A month after opening a pizza shop along Adios Drive, Tim Seivers said the ayes have it.
“We’ve been received very well. It’s a great community,” said the president of Third Eye Pies, a Grove City-based business that describes itself as a “fast casual, create-your-own pizza shop.” He spoke Monday before a ceremonial ribbon-cutting at the North Strabane Township location.
That shop, coincidentally, is the third that Third Eye has launched in Western Pennsylvania in three years, and the first south of Mercer County (where stores operate in Grove City and Mercer). The new location sits off Racetrack Road, next to Dunkin’ and a short jaunt from Hollywood Casino at The Meadows.
Seivers shares company ownership with his son, Jerrod, vice president of innovation, and Jerrod’s wife, Amber, supervisor of design. Tim Seivers said they are beginning to “franchise stores out,” and hope to add two to three stores a year between Grove City, in northwestern Pennsylvania, and Morgantown, W.Va.
Asked what separates Third Eye from the competition, Jerrod said, “quality of products” and the ability to “provide what you want, how you want it and when you want it.”
“Everything is made in front of you,” his father said.
Pizza is the marquee item, to be sure, but diners also can select from among pasta bowls, salad bowls and milkshakes, as well as non-alcoholic beverages. “We’ll have a constantly evolving menu,” Jerrod added.
This new shop has appealing designs, featuring a bright mix of colors on the logo above the front entrance, and inside the restaurant. The interior walls are complemented by black-and-white artwork, including the message, “Beauty is in the eye of the beholder.”
“We wanted to be artistic,” Amber said, explaining where “third eye” comes in. The expression is defined as “an inner vision and enlightenment beyond what the physical eyes can see.”
WHS Washington Hospital has been honored by a respected national news organization.
U.S. News & World Report has designated the facility as a High Performing hospital for stroke care, COPD and kidney failure for 2022-23. That is the highest award a facility can receive in U.S. News’ annual Best Hospitals Procedures & Conditions ratings.
Washington Health System, according to a corporate news release, earned these ratings for “care that was significantly better than the national average, as measured by factors such as patient outcomes.”
The ratings are set up to help patients and their doctors make informed decisions about where to receive care for health conditions or elective procedures. They are based on data such as survival rates, patient experience and success in helping patients to return home.
Brook Ward, WHS president and CEO, said in a prepared statement: “The past few years have been extremely difficult for all health-care providers. I am extremely proud of our team for their perseverance and ability to excel in even the toughest circumstances.”
Hobart H. Moore, a former steel company worker, was the lone full-time employee when he and about a dozen others launched a financial institution with a nondescript name – Tunnel Building and Loan.
That was 1922, and Moore’s duties were distinctive. He typically met mill workers when they walked off the streetcar on the ride home, collecting the laborers’ paychecks for deposit at Tunnel. It was a modest beginning for a modest business that remains modest in size, but not scope.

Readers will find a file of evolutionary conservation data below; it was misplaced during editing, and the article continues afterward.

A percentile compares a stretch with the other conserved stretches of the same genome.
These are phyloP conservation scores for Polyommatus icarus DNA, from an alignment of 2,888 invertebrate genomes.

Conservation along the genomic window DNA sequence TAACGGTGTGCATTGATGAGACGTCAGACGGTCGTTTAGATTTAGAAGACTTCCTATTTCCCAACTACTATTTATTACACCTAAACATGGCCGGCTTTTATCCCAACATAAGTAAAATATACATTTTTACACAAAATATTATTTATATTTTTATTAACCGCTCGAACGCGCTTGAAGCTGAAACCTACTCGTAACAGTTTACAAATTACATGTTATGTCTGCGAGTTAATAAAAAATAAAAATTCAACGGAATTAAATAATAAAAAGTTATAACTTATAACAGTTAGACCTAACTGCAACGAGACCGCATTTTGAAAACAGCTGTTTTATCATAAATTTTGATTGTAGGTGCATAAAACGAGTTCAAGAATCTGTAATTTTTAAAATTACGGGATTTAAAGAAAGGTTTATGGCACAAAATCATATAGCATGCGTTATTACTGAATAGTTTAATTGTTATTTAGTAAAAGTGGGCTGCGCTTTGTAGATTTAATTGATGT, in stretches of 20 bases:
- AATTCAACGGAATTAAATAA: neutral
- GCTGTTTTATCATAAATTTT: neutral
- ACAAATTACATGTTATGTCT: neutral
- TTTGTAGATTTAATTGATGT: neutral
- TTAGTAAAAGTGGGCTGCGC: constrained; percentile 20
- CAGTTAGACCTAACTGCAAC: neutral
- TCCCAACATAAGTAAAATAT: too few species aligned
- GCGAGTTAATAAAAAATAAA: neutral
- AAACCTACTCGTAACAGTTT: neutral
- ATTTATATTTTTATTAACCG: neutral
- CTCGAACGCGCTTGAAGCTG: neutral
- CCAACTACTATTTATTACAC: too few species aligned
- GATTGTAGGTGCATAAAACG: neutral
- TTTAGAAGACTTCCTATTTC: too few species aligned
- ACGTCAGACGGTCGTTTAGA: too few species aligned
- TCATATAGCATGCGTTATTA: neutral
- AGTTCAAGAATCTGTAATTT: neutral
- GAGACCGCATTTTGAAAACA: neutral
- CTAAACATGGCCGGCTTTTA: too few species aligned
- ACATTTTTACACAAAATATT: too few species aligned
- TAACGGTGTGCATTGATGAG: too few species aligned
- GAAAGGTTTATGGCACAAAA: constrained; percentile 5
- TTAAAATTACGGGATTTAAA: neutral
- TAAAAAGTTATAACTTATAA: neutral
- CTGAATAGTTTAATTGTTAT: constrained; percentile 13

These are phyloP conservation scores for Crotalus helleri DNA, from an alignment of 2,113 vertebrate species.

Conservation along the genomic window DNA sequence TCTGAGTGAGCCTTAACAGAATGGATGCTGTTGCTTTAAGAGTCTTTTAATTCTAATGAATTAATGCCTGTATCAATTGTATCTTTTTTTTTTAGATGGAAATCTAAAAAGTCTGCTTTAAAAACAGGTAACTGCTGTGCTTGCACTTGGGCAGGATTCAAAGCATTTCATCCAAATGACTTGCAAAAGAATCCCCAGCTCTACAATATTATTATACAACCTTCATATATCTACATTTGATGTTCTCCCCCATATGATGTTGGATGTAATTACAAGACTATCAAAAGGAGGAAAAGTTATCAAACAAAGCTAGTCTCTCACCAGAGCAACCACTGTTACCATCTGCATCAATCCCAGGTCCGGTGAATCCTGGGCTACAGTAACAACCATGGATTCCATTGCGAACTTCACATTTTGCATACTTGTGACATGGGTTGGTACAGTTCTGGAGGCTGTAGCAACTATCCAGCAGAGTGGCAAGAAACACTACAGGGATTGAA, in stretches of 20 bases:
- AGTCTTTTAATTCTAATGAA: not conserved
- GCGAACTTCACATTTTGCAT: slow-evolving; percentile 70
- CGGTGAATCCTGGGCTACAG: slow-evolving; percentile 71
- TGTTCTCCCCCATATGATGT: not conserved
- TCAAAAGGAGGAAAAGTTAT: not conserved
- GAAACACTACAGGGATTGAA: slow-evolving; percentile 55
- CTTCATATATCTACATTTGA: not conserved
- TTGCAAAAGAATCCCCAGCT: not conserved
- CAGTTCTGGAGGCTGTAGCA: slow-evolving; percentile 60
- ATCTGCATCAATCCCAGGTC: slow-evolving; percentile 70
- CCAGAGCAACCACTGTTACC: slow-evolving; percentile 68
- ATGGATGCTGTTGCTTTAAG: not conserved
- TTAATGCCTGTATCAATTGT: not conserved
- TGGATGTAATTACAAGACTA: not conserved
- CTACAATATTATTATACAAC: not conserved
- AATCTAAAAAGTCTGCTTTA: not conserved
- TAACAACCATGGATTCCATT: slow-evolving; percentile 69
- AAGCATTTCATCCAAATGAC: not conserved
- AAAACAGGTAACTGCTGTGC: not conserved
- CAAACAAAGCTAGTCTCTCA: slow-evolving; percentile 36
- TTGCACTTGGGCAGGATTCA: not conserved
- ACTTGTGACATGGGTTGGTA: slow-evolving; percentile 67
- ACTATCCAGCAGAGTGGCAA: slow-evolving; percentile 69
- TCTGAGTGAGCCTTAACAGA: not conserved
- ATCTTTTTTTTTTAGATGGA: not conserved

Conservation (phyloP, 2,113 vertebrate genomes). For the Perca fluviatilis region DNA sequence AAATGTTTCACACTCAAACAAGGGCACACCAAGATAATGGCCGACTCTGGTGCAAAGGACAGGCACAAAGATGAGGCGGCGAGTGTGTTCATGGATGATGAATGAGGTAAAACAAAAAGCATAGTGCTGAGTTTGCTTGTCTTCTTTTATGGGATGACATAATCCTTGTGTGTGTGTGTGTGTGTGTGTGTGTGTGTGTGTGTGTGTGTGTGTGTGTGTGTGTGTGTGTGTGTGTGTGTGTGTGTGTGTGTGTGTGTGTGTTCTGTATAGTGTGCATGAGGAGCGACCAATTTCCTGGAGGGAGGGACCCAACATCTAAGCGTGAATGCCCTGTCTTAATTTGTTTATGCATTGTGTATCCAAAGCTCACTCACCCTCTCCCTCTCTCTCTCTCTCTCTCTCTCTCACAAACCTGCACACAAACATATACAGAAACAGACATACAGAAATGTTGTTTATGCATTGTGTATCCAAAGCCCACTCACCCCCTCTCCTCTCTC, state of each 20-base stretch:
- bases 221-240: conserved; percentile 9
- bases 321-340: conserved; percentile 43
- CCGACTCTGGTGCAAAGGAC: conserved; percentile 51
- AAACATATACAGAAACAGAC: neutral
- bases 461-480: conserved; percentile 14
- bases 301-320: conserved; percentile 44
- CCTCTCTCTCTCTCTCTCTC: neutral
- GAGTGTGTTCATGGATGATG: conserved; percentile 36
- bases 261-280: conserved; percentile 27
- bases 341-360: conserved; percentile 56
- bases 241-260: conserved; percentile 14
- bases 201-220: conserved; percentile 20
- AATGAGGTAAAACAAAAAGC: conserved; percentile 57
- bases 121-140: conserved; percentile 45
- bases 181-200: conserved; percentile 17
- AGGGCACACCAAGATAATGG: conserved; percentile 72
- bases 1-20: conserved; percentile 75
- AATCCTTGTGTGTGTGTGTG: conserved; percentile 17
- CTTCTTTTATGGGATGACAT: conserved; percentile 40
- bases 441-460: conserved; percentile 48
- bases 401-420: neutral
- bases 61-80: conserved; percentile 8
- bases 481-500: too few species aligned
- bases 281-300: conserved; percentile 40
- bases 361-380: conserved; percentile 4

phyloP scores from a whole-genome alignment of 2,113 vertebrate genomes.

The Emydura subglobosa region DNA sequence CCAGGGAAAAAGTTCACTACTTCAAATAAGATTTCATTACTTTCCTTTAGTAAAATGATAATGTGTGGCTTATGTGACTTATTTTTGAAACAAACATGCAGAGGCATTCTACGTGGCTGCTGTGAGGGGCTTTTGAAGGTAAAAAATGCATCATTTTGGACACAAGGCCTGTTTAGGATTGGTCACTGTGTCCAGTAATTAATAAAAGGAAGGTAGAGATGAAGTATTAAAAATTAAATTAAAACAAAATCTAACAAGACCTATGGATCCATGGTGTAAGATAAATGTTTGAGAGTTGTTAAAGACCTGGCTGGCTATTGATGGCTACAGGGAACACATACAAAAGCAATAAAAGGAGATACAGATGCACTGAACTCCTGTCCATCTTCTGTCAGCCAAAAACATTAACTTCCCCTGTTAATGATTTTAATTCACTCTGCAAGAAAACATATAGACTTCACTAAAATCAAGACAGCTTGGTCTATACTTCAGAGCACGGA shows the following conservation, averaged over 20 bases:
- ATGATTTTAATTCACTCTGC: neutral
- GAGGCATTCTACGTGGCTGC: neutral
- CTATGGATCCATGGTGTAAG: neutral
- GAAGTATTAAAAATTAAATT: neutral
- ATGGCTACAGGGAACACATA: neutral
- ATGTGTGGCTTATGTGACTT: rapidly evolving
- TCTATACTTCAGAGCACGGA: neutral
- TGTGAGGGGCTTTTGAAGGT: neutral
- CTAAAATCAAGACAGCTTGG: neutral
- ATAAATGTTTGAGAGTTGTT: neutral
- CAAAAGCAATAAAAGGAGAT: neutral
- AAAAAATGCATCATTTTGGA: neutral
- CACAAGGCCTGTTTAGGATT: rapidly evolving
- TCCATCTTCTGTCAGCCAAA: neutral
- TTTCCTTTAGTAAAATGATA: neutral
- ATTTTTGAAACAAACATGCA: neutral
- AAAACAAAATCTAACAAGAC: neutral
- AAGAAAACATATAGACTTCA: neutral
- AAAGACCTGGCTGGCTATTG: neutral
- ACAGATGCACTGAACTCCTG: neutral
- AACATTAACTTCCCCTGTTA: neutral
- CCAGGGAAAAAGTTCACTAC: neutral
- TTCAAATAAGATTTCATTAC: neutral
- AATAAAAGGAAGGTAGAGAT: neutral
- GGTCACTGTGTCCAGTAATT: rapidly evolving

Brentwood Bank, the current incarnation of Tunnel Building and Loan, is 100 years old. It will hit triple figures, officially, on Aug. 14.
Tom Bailey, president and CEO of the Bethel Park-based community bank, said customer satisfaction is paramount at Brentwood Bank.
“A community bank is very important to the communities it serves. We don’t always give customers the products they want, but we give them the solutions they need. We’re the trusted adviser. We do it with a little more personal touch. We’ve built a lot of houses too.”
Corporate headquarters is at 411 McMurray Road, one of five branch offices that, coincidentally, employ about 100. The bank, according to a news release, “serves thousands of personal and business customers.”
The other branches are in Brentwood, South Fayette, Bridgewater (Beaver County) and a second Bethel Park location, on Library Road in the South Park Shops. “We also have a mobile branch, which serves assisted living facilities. There are four we travel to each week,” said Bailey, who was born and raised in Brentwood before moving to Bethel Park 30 years ago.
Community outreach continues to be a major part of the bank’s equation. Brentwood Bank sponsors local events; has partnered with organizations such as Washington City Mission and Dress for Success; assisted on projects with Brentwood Library, South Baldwin Fire Hall and Bethel Community Center; and helps local organizations that provide programs in underserved communities.
“We’ve also helped build several fire halls and two libraries,” the president/CEO said.
Henry F. Teichmann Inc., a global engineering, procurement and construction contractor based in Peters Township, has hired David Melendez as senior safety manager. Melendez has more than two decades of global safety experience in multiple market sectors.
“From our perspective, it’s impossible to ever be ‘too safe,’” Brad Hall, HFT’s chief operations officer, said in a statement.
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